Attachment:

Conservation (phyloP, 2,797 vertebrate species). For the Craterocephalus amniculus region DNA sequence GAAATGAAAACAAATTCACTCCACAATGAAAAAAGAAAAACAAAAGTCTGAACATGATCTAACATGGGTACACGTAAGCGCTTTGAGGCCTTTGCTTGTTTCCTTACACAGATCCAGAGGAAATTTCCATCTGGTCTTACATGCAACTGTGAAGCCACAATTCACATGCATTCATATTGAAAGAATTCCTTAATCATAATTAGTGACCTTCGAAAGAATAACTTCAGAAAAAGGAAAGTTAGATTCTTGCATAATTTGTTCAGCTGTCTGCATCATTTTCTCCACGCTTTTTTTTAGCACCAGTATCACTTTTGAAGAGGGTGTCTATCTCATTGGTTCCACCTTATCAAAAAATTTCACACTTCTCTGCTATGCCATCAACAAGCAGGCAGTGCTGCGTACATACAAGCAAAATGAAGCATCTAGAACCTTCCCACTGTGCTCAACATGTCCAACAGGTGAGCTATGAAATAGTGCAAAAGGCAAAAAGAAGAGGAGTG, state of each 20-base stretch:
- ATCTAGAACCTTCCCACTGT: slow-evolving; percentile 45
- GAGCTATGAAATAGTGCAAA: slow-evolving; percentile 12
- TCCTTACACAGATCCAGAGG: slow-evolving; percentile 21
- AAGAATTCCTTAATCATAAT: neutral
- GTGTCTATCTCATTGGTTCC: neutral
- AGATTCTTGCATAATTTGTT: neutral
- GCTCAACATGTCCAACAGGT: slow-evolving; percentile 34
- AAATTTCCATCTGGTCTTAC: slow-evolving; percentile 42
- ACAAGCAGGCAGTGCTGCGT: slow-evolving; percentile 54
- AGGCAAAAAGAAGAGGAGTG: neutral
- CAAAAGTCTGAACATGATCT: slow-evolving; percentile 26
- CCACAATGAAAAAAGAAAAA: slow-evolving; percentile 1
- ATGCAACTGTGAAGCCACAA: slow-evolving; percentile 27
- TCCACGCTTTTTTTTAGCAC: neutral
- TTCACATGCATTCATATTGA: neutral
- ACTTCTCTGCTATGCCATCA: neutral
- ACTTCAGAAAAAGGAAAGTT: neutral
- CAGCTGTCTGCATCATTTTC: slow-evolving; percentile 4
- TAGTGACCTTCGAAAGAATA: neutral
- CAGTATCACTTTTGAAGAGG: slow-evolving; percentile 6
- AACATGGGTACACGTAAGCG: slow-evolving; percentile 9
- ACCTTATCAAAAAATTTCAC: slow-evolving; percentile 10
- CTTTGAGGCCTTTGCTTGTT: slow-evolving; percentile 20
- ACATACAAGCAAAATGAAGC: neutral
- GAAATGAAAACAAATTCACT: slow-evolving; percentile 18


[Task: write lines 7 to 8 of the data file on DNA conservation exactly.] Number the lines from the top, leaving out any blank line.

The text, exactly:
- AGATTCTTGCATAATTTGTT: neutral
- GCTCAACATGTCCAACAGGT: slow-evolving; percentile 34